It was after two decades at the ballet barre that I traded in my slippers for sneakers. I felt ready to conquer a four-mile race in Central Park with just a few months of running under my belt—and I’ll always remember that first race fondly. But the sweaty reality is I really didn’t know what I was doing out there.
Now, while I firmly believe first-timer foibles are necessary for growth, there are a few things I wish I’d known before I made my way to the start line. (Namely that your first mile—unless it’s a one-mile race—should not be your fastest! I sprinted and was fully gassed by the halfway mark!)
But don’t just take it from me—keep reading for veteran runners on what they wish they’d known before their first race.
Find the right running shoes for your feet: “I love bright and neon clothes and accessories, so in high school and college, I always paid more attention to how flashy my shoes looked than how comfortable they were,” says Karli Alvino, coach at Mile High Run Club and leader of MHRC’s new Desk to 5K program. “Then I would race. Then there was pain. Then there were injuries and cramps. Moral of the story: Get a gait analysis, try out the shoes, go for some runs, and return them if they aren’t perfect. Do not settle when it comes to footwear, and don’t bargain shop.”
Less is more (yay): “I wish I had known I needed far fewer things,” says Elizabeth Maiuolo, a biomechanics coach in New York City who has run 160 races. “Less gear, fewer layers, less music, fewer energy gels—but more BodyGlide!”
Practice your fueling strategy before race day: “When I ran my first marathon, I was prepared in that I practiced fueling during all my long runs,” says running coach Megan Harrington. “But I wish I’d practiced fueling during race-pace workouts. I noticed my stomach reacted a lot differently to gels at my easy run pace than it did at my much faster race pace.”
Only you can prevent chafing: “It doesn’t matter if you’re running a 5K or an ultramarathon—anything and everything is susceptible to chafing,” Alvino says. “The inner thighs, underarms, top of the feet, biceps, shoulders, waistline, all of it. Learning how to avoid chafing has been one of my best accomplishments.”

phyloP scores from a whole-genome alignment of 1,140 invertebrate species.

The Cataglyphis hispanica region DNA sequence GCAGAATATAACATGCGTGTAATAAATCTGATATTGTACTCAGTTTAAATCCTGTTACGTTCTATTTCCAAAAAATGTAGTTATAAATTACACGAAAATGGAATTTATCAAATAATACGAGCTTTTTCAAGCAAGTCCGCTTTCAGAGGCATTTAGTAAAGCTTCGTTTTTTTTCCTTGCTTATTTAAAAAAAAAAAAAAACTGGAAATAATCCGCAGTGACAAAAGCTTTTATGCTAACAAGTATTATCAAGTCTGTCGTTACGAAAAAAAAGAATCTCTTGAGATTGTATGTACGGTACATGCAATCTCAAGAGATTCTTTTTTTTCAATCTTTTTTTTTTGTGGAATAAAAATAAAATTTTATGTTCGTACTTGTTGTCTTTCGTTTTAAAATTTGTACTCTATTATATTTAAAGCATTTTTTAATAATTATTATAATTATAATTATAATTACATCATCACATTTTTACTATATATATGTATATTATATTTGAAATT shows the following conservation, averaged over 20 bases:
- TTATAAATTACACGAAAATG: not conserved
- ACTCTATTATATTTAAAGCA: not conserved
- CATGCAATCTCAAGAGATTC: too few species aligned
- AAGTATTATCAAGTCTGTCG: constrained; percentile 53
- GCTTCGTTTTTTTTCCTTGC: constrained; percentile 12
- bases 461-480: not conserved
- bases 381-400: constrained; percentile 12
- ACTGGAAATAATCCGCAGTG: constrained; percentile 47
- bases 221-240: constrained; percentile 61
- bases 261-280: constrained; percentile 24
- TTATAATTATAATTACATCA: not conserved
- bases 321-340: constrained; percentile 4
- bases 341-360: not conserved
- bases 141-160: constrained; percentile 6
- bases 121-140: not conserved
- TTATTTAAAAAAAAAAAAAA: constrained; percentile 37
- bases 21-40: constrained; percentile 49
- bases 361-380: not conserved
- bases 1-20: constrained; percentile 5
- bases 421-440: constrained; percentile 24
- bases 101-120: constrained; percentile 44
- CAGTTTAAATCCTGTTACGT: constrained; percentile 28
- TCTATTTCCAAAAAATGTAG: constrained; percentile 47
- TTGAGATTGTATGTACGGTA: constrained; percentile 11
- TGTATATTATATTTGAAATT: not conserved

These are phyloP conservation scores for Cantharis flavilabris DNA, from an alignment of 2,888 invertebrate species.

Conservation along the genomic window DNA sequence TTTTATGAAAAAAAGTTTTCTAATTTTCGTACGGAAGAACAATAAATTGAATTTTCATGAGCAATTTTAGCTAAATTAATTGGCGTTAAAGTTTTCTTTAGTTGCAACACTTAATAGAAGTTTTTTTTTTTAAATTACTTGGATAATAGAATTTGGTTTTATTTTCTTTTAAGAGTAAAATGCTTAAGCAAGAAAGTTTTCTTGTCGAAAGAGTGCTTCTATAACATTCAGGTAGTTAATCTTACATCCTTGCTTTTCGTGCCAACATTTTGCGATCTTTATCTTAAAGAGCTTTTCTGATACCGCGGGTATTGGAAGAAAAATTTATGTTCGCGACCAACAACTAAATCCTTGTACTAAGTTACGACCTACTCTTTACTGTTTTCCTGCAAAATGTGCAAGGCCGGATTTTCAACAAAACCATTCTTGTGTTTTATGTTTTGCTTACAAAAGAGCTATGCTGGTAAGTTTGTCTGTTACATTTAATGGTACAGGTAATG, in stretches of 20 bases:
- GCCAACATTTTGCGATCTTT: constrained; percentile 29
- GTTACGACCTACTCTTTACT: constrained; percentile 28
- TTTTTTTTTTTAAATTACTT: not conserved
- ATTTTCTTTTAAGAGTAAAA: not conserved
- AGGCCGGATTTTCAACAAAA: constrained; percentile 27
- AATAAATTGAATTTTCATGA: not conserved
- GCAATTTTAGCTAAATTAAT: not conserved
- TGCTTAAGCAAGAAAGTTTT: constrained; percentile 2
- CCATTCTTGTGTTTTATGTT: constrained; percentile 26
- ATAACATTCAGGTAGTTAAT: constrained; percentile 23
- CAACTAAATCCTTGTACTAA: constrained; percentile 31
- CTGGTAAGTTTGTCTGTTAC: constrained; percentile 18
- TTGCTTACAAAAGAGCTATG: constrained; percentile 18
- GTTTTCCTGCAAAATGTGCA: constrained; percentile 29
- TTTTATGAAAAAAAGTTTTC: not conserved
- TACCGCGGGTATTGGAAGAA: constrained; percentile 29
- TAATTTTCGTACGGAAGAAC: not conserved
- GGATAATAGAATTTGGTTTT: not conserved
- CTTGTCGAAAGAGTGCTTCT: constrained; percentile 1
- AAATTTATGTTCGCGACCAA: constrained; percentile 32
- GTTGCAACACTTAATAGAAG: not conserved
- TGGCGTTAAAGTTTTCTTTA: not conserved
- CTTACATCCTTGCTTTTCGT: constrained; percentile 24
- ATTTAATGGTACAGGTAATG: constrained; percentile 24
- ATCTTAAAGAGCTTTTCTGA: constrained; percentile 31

Save your bib number (for nostalgia’s sake!): “I ran my first 5K when I was in high school,” says Megha Doshi, business development and partnerships director at Strava, who has gone on to run more than 100 races. “Sometime during college, I started saving my bibs from every race. Had I known running was going to become a life-long passion, I would have saved that first bib number, too. Decades later, I still treasure that folder of race bibs. Not every race was a personal record, and many were hard-fought battles just to get to the finish, but each is a reminder that no matter how old I get or how fast or slow I run, running is something that has shaped who I am.”
Have fun—and prepare to get a little emotional: “I shouldn’t have worried about how ‘bad’ I might be at racing,” Maiuolo says. “I was so afraid of everyone realizing I wasn’t a ‘real runner,’ whatever that is, instead of just enjoying the experience. Because in the end, it was 50 million times better than I thought it would be! I even cried the entire last two miles of my first race. It was the ride of a lifetime.”
Remember: It’s about more than just competition: “Throughout my competitive athletic career I would not and could not settle for anything less than the first place championship trophy,” Alvino says. “The end result was lots of championships and awards, and plenty of pride, but after all those years, I was left in bad physical shape with numerous injuries, broken appendages, and ulcers from taking too many NSAIDs. It took a long time for me to understand that there’s more to exercise than just the competitive athletic side. It’s so important to remember to be your personal best, in running and in life.”
Don’t expect your first race to be your last: “You say you’ll do one and be done. You won’t,” says Lottie Bildirici, holistic health coach and recipe developer for athletes like Kara Goucher. “You’ll wake up the next morning forgetting what it’s like actually being able to feel your legs—and you’ll probably already be looking up what race you want to do next.”
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